First Impressions: Get ready to drive into the dream life again.
Back in 2006, developer Eden Games let you experience the fantasy life of the super rich by dropping you off on the beautiful island of Oahu, and earning big money by street racing exotic dream cars. Billed as a Massively Open Online Racing (MOOR) game, Test Drive Unlimited let you seamlessly challenge other online players you encountered on the road, as well as form car clubs with your friends to race against other clubs; create custom challenges; and more. It had its share of problems and shortcomings but overall, it was a fun, engaging racer that is still being played by thousands of people every day.
So it is not surprising that gamers are eagerly anticipating the 2011 release of Test Drive Unlimited 2. And from what we can see so far, Eden Games is really revving things up.
For starters, you will race on a new tropical island, the Mediterranean paradise of Ibiza. The game's version of Ibiza is 380 square kilometers, about two-thirds the actual size, but maintains reasonable geographic accuracy thanks to the use of satellite photos. Oh, and by the way, the original island of Oahu will also be available with enhanced graphics and roadways. In fact, when you level up high enough, you can unlock the airport to fly back and forth between the islands, and even unlock a yacht to take a more leisurely commute.
This also means there will be about 3000 kilometers of roads and 600 challenges, double the amounts of the original. Approximately a third of the roadways will consist of new off-road races for those of you wanting to get your rally on. Sweet!
Other new features will include a day/night cycle and rain; in fact, you will be able to watch the weather channel on your TV for the next day's forecast. But if you're cruising around in a convertible and get caught in the rain, the top will come up to keep you dry. Cool!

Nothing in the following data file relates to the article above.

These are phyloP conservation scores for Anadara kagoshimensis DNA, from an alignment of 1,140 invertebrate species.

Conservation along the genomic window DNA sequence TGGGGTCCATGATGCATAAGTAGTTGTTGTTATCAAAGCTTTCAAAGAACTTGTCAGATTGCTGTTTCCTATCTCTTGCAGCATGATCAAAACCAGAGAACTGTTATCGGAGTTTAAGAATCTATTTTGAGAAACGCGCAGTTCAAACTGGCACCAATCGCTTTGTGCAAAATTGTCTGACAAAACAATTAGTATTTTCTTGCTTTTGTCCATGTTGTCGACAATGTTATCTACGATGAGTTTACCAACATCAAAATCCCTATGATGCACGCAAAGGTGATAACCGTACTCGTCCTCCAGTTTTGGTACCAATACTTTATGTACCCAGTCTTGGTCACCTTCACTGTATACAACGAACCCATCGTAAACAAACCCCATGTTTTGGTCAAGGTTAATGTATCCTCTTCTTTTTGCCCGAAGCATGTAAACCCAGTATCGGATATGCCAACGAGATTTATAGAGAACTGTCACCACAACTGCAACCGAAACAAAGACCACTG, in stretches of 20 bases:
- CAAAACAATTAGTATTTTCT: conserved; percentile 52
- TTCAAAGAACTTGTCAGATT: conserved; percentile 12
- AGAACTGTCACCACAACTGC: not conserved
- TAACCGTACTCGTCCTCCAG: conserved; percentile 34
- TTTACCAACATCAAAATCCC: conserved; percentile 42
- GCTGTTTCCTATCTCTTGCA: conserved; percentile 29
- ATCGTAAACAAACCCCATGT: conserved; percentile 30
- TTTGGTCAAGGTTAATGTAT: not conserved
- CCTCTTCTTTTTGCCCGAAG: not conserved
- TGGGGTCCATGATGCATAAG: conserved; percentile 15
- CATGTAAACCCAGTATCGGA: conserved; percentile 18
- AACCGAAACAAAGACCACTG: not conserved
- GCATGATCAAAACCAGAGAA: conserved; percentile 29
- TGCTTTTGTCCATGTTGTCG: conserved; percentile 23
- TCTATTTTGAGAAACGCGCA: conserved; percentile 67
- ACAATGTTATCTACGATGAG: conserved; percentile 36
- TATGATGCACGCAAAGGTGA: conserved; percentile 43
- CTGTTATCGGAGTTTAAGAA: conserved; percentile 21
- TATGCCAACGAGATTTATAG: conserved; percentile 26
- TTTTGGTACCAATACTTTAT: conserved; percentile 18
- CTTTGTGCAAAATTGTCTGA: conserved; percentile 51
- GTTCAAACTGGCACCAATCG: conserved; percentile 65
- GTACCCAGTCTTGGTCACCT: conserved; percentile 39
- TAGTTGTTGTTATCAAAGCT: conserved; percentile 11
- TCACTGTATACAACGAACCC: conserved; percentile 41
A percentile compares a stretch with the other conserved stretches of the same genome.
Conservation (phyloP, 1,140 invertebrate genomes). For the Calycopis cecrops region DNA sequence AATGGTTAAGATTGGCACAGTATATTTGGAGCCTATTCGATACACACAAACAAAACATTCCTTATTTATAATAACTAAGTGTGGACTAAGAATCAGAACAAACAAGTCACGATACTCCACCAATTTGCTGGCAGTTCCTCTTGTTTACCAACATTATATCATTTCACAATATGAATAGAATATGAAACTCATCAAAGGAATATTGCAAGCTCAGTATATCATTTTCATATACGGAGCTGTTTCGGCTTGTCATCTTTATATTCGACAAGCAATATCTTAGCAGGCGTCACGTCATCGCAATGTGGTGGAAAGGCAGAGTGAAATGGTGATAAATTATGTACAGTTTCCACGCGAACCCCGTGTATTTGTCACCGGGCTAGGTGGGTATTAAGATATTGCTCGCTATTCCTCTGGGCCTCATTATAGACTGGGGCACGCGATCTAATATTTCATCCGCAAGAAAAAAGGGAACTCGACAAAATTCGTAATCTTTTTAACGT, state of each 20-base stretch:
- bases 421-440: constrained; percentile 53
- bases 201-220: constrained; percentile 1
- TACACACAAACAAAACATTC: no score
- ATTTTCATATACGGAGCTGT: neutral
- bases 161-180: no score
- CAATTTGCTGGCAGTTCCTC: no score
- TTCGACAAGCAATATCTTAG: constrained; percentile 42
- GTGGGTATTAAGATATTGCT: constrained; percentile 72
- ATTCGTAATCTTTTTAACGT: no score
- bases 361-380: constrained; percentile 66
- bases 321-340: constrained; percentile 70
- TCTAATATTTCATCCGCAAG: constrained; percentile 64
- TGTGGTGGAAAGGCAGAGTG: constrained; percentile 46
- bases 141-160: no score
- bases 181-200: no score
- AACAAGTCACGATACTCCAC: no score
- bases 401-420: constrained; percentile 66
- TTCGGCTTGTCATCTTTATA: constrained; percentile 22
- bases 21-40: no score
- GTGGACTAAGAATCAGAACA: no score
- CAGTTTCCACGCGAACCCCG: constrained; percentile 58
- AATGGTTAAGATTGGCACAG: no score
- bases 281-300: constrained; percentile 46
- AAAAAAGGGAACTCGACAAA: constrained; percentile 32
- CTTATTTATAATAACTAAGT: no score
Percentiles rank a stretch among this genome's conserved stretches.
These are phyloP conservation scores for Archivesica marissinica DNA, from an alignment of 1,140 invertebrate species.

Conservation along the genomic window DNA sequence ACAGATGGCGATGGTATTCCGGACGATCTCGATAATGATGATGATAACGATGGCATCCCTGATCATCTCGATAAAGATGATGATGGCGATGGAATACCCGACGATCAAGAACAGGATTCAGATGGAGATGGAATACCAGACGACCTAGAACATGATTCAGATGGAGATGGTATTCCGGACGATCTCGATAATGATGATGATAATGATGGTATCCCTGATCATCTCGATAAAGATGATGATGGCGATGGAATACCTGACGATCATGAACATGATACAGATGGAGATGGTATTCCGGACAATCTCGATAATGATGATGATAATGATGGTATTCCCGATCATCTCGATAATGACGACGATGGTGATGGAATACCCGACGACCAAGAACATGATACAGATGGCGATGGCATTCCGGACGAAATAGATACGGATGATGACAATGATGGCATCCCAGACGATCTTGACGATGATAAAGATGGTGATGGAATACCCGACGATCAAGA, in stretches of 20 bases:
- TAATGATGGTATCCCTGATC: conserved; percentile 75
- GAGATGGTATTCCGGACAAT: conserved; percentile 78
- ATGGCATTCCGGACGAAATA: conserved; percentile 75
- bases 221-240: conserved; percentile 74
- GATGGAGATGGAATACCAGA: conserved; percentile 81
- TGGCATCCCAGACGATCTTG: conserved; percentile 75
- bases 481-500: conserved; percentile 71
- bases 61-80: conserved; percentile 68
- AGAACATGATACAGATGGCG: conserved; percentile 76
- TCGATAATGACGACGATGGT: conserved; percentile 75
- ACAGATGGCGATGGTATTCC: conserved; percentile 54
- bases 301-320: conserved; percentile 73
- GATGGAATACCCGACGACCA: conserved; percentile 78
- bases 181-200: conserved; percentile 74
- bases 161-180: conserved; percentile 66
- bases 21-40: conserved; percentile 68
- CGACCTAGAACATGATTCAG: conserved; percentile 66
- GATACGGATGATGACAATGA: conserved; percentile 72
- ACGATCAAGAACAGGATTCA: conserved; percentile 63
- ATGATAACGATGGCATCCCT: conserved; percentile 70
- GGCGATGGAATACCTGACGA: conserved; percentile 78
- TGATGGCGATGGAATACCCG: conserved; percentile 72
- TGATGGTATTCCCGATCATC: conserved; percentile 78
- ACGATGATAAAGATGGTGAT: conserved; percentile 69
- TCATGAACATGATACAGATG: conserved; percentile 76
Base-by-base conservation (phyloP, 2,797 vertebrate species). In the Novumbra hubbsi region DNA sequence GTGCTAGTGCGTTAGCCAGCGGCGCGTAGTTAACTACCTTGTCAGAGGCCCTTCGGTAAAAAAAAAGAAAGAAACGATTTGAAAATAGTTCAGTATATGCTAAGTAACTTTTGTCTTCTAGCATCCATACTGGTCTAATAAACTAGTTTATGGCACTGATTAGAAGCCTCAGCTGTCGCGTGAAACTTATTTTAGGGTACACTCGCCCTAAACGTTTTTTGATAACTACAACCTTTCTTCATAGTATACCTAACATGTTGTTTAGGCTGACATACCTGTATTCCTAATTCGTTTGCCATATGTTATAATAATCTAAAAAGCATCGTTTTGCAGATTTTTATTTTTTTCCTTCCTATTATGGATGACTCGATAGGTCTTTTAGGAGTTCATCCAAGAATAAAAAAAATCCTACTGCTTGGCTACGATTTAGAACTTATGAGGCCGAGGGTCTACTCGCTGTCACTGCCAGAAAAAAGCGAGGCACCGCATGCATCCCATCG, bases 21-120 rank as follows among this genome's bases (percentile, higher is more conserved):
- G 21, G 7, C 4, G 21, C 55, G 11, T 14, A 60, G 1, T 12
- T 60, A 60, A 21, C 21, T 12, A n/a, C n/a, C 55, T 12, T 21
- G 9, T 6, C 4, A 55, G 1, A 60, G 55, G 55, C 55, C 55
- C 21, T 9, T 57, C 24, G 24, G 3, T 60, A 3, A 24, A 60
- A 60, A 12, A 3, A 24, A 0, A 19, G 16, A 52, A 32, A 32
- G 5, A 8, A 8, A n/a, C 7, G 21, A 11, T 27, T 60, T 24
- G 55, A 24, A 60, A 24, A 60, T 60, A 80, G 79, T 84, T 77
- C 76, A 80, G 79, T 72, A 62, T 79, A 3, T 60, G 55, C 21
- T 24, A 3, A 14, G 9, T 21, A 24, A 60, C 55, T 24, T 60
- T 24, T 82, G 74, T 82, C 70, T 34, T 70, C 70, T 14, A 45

Also new is car damage; yes, your reckless demolition derby driving style of the original will now have consequences in the sequel. Damage will be cosmetic only, so while you won't have to worry about adversely affecting your car's performance, you probably won't want to drive around in a banged-up multi-million dollar Koenigsegg. Fortunately, you will be able to repair any damage if you have the cash.
You will also have greater customization options, including tons of decals. It's not clear if the customization will be as extensive as Forza, but it will no doubt be an improvement over the original.
Naturally for a racing game, the cars are gorgeously detailed, right down to the accurately recreated interiors. The number of cars and manufacturers will be about the same as before, but a full list has not been released yet. So far, the confirmed manufacturers are Aston Martin, Audi, Chevrolet, Chrysler/Dodge, Ford, Gumpert, Koenigsegg and Mercedes-Benz, and include 4x4 vehicles for the new off-road challenges.
The environments have also been given an impressive graphical upgrade, not an easy feat since the first game looked pretty darn good already. You will notice greater attention to detail like coral under the water, and of course the pretty new weather effects. One of the joys of the original was taking a simple leisurely cruise to admire the scenery, and the sequel looks to enhance that experience.
The driver avatar system also returns, but now you will be able to actually control your character and walk around dealerships, houses, and even on the street. In fact, you will be able to get inside a friend's car and ride as a passenger. The new avatar freedom was designed to enhance the upgraded social aspect of the game, which will now allow group activities (which haven't been revealed yet) and the use of emotes.
Car Clubs will be back, and you will definitely want to be member. Not only will it add to your social progression level, but being a club member will have special privileges like unlocking exclusive cars.
The various individual, club and custom race challenges of the original have been maintained, with the addition of the new Follow the Leader co-operative mode. This is a group challenge where only one player can see the location of the next checkpoint, and must communicate to the other players where it is. Once that checkpoint is reached, another player assumes the role as the ?leader? and must direct the group to the next location, and so on.
The police will also return but the developers promise the ?wanted? system will be revised. Hopefully it won't be as distracting and annoying as the original ? this is TDU after all, not GTA.